Following is an article I had published in Lloyds List in May 2016.
Interpretation of Tariff Concession Orders
1. Changing goalposts and the decision in Toro
The Customs Act s.269 (3) (a) requires that a TCO application must contain “a full description of the goods to which the application relates”.
In Toro Australia Group Sales Pty Ltd v Chief Executive Officer of Customs  AATA 187, the Tribunal reasoned (at ) that “a full description” in this context necessarily means a precise description, the goods in question satisfying every element of the description without any additional features.
TCOs must strictly describe the goods as imported but what is a “full” description has become fogged since the decision in Toro.
2. The decisions in Brand Developers and Becker Vale
The AAT decision in Brand Developers Aust Pty Ltd and Chief Executive Officer of Customs (2015) AATA 215 conceded that while strict compliance is required as to components, some additional items such as packaging or instruction manuals, could be included and the TCO would apply, but inclusions such as recipe books would make the good ineligible as they are “more than” the TCO wording.
Many instruction books for kitchen appliances are principally recipes. Strictly following the AAT decision it would then appear that kitchen appliances such as microwaves, mixers, toasters etc to which a TCO may apply would not fall under that TCO because the accompanying literature includes recipes?
In Becker Vale Pty Ltd v Chief Executive Officer of Customs  FCA 525, Yates J cited Toro and proposed that this reasoning supported a construction of “comprising” that exhaustively states the “essential components”. What then are the “essential components”?
Although a full description of the goods is a requirement of the TCO application, the interpretation of what is a “full description” has changed. Until this time TCOs that properly described goods that were “more than” the TCO wording were accepted as being covered provided that the essential nature of the subject goods was as described. This is no longer the case and it exposes many companies, including the original applicants for concessions, to penalty and post action.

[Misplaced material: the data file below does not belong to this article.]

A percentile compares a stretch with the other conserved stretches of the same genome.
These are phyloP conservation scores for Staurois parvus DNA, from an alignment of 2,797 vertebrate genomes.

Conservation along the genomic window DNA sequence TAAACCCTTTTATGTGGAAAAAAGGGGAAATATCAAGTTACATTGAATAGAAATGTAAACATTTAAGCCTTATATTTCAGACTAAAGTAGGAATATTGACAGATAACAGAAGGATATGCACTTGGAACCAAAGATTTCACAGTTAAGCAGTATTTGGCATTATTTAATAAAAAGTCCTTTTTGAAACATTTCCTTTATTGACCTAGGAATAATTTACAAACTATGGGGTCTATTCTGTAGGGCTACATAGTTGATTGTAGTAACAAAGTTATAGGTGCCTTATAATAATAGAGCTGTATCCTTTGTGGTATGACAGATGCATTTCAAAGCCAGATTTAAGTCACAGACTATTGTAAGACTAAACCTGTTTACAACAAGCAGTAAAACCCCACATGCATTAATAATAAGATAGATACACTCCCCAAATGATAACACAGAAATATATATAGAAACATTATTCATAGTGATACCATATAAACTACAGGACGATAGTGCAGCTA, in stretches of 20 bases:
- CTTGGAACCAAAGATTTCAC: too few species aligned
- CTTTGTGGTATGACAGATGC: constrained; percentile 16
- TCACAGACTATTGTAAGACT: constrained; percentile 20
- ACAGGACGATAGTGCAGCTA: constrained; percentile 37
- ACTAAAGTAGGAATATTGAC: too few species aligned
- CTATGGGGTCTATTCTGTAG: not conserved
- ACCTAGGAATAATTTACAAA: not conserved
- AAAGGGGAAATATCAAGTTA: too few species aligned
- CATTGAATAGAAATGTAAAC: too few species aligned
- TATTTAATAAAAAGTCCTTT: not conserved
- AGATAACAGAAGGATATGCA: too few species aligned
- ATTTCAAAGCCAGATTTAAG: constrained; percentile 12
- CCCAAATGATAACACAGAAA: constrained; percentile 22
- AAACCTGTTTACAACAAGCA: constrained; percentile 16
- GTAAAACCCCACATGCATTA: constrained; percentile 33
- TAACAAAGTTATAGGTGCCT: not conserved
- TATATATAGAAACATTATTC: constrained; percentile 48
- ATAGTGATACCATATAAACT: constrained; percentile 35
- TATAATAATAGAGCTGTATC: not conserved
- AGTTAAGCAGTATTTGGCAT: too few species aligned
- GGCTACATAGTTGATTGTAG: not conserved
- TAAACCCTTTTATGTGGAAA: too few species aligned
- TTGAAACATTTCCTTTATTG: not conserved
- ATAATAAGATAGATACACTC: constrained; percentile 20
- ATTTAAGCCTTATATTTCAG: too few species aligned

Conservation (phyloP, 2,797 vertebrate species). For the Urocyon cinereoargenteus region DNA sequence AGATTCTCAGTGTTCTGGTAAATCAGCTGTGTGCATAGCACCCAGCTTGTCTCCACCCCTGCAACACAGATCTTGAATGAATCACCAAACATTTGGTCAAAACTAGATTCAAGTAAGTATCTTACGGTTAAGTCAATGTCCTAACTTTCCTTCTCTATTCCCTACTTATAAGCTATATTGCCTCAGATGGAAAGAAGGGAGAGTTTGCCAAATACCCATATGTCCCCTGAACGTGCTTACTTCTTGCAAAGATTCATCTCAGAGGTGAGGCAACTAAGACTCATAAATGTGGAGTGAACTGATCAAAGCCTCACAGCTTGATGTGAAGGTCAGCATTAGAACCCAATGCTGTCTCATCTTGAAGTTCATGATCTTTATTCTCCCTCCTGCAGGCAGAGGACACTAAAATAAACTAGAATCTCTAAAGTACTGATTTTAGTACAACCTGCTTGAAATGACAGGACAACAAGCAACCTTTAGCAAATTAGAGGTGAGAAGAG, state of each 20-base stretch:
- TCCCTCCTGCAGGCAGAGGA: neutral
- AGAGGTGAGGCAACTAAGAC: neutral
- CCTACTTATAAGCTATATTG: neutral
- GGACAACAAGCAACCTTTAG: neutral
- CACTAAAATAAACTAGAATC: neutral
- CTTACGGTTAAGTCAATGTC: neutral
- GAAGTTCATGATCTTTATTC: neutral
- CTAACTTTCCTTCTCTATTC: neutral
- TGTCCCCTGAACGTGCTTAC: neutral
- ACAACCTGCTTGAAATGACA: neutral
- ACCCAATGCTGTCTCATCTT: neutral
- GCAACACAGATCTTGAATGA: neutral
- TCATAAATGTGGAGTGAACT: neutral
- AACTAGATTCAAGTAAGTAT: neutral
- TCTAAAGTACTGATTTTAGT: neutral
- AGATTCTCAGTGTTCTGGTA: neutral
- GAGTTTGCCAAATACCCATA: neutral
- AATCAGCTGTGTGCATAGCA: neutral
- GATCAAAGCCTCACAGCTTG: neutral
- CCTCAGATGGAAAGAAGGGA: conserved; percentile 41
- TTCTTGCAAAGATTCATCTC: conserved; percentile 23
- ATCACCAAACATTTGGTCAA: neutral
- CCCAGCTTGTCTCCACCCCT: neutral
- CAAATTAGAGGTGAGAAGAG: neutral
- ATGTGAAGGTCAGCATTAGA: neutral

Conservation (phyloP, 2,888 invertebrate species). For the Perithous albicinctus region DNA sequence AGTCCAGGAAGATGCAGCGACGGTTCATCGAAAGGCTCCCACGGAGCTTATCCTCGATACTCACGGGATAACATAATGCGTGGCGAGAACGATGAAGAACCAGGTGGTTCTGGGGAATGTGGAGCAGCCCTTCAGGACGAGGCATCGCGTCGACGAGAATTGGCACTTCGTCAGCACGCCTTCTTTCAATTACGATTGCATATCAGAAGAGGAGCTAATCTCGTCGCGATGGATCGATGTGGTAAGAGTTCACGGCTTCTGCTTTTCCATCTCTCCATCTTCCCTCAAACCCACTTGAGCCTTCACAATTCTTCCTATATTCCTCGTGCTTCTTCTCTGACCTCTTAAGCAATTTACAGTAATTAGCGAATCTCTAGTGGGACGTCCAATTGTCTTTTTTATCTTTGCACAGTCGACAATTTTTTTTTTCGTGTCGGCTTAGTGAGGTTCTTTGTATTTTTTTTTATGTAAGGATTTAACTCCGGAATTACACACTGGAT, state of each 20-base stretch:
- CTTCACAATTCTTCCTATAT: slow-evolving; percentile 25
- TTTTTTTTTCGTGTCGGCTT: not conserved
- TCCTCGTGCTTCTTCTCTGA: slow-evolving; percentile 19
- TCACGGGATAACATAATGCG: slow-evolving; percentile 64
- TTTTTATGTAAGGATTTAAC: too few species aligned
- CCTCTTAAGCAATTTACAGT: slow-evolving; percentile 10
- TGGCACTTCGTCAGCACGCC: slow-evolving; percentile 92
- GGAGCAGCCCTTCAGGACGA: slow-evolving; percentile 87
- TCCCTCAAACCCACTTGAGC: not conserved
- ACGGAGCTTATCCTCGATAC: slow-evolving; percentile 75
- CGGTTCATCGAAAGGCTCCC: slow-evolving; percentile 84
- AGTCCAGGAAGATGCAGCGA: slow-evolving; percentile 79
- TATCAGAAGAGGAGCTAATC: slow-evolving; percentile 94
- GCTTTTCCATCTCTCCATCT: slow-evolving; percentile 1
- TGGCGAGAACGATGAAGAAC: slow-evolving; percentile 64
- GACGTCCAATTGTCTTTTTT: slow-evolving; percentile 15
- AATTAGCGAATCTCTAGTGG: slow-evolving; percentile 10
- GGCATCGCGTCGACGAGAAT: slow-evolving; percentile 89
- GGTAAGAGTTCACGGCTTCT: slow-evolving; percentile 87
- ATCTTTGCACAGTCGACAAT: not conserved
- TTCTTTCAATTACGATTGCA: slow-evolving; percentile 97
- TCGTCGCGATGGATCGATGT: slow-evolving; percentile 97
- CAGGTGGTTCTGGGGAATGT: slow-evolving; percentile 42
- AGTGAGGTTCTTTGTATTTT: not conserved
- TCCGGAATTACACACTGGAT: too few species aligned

DIBP’s website now contains guidelines in relation to TCO eligibility and the no more and no less criteria, but they do not address examples such as whether an electric motor, complete with a gearbox mounted on the motor, would be eligible for a particular TCO based on the specifications. The legal notes prescribe that the motor and gearbox are to be classified as a motor. DIBP advice is that as the electric motor has a gearbox attached it is more than the full description of the goods in the TCO and the TCO would not apply.
A further example is brake motors. These are motors with brakes. They are still a motor, but current TCOs do not in general also specify the “brake”.
It is our understanding too that significant posts have been issued for “TORCHES, hand held, battery operated, but NOT including underwater OR scuba divers torches”, which include their power supply, the batteries, without which the torch will not work.
DIBP advises that remote controls for goods such as televisions would not impact TCO eligibility. What then if those remote controls contained batteries? How is that distinguishable from the above torches?
Would brackets for wall mounting imported and packed with a clothes dryer make that clothes dryer ineligible for a TCO, which reads “”CLOTHES DRYERS, domestic” ?
Would a hand held cordless electric drill that has a separate power supply be deemed ineligible for a TCO, which reads “DRILLS”?
DIBP interpretation of TCOs and the wording or expressions used changes and changes too frequently for industry to be certain of coverage or clarity. DIBP staff changes and rotation mean that the history of the matter is lost within the Department. An example is that for some time the words “machines” and “plant” were not accepted as suitable descriptors. They are now accepted again. For a long time the words “capable of” were accepted as describing a good but are now regarded as end use.
4. Change of Practice (COP)
The changed definition of “comprising” is also of concern to industry, given the many TCOs written that include this term together with a non-exhaustive list of components. When made these TCOs were phrased this way at the direction of an officer of Customs and/or the then TCO guidelines.